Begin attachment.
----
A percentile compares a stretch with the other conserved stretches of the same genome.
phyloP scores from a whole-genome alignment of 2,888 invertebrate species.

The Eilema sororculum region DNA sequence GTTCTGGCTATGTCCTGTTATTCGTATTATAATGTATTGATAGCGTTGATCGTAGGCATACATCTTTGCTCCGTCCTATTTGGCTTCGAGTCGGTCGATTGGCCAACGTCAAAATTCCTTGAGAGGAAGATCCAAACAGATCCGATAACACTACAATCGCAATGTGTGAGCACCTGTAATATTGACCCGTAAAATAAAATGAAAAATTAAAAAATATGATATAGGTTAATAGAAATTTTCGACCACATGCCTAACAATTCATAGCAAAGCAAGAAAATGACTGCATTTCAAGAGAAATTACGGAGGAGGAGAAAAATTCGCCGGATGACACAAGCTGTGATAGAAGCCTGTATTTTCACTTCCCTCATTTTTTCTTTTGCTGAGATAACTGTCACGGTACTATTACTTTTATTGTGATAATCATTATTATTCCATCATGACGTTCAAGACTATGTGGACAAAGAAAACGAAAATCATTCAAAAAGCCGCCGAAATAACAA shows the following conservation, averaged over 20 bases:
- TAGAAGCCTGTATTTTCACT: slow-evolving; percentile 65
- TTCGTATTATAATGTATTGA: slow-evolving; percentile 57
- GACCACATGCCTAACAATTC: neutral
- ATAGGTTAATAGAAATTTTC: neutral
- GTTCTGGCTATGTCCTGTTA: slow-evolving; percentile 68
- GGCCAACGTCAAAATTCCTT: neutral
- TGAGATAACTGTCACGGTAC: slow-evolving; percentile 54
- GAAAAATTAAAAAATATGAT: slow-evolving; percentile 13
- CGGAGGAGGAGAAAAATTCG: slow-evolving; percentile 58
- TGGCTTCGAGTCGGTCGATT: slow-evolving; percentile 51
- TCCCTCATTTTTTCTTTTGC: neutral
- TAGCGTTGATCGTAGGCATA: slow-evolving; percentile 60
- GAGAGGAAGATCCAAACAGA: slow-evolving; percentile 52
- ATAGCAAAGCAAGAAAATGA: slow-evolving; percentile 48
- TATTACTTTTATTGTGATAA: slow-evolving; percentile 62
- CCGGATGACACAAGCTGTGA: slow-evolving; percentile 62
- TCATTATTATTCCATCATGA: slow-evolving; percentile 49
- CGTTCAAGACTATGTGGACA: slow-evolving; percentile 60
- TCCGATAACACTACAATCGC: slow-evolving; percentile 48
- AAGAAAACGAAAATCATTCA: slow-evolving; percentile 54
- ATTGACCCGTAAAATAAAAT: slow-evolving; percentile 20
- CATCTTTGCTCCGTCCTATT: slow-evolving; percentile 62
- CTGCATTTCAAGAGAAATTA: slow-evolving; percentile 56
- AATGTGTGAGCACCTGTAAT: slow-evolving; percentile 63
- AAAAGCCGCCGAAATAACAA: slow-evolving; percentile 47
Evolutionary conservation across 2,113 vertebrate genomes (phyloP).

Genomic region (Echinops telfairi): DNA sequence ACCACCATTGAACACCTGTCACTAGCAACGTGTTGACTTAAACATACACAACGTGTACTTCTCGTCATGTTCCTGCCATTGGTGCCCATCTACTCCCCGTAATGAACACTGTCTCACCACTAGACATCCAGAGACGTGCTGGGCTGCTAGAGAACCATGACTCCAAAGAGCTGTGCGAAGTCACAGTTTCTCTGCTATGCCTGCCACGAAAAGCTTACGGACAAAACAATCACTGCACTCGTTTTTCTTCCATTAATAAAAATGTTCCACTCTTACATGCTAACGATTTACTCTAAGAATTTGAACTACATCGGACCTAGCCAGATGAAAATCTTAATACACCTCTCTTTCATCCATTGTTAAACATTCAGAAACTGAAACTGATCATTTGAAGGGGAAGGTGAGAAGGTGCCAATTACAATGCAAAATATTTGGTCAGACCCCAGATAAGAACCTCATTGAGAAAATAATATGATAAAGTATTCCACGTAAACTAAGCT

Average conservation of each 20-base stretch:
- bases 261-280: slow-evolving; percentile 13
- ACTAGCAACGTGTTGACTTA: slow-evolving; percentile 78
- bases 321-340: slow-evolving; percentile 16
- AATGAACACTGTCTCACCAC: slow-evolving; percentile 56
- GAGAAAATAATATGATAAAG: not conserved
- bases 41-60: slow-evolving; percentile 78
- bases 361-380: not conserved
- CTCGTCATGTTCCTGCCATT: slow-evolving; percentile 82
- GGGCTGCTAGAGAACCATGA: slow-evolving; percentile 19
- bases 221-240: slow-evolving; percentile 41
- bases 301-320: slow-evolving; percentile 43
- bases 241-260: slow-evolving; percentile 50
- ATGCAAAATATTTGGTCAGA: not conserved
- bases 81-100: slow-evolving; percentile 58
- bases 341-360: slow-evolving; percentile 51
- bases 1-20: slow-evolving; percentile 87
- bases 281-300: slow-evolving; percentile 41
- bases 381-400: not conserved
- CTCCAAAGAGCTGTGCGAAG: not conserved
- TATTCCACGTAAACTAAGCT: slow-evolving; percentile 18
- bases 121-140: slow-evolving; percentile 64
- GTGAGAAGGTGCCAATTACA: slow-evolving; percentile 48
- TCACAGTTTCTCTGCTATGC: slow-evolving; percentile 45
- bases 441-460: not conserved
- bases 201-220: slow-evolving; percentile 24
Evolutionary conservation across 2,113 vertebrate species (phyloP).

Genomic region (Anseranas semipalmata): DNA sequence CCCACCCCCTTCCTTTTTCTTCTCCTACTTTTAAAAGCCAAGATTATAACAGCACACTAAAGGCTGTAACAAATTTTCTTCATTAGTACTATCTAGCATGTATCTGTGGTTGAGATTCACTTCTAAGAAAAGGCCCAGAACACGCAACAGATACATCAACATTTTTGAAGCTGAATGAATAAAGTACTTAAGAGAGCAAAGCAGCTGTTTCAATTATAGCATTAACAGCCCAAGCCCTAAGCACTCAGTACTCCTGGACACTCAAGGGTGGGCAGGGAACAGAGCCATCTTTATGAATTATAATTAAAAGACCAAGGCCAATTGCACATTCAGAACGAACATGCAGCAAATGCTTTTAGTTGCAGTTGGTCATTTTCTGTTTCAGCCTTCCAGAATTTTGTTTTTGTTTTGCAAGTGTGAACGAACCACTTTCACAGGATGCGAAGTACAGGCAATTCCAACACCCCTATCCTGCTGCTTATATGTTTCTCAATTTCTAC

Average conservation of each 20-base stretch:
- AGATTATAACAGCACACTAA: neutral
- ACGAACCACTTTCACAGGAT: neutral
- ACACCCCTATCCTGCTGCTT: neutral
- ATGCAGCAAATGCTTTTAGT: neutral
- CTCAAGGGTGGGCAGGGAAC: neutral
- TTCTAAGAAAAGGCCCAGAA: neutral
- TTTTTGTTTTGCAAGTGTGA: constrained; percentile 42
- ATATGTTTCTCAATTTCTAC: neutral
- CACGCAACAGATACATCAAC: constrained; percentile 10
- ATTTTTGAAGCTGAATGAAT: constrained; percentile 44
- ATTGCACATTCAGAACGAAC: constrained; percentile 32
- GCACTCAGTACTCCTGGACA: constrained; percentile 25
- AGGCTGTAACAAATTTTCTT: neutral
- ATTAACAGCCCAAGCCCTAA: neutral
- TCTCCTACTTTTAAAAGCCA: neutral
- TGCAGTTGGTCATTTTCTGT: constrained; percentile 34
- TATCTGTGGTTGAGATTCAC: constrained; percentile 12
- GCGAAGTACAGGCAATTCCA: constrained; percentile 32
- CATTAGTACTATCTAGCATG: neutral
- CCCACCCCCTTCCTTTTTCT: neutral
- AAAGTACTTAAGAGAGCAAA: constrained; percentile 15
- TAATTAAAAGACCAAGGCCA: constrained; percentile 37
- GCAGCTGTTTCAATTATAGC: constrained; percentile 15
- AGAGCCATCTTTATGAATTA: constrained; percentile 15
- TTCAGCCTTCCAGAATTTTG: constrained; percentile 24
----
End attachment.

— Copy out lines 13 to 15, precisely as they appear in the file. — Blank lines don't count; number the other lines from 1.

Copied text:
- TGGCTTCGAGTCGGTCGATT: slow-evolving; percentile 51
- TCCCTCATTTTTTCTTTTGC: neutral
- TAGCGTTGATCGTAGGCATA: slow-evolving; percentile 60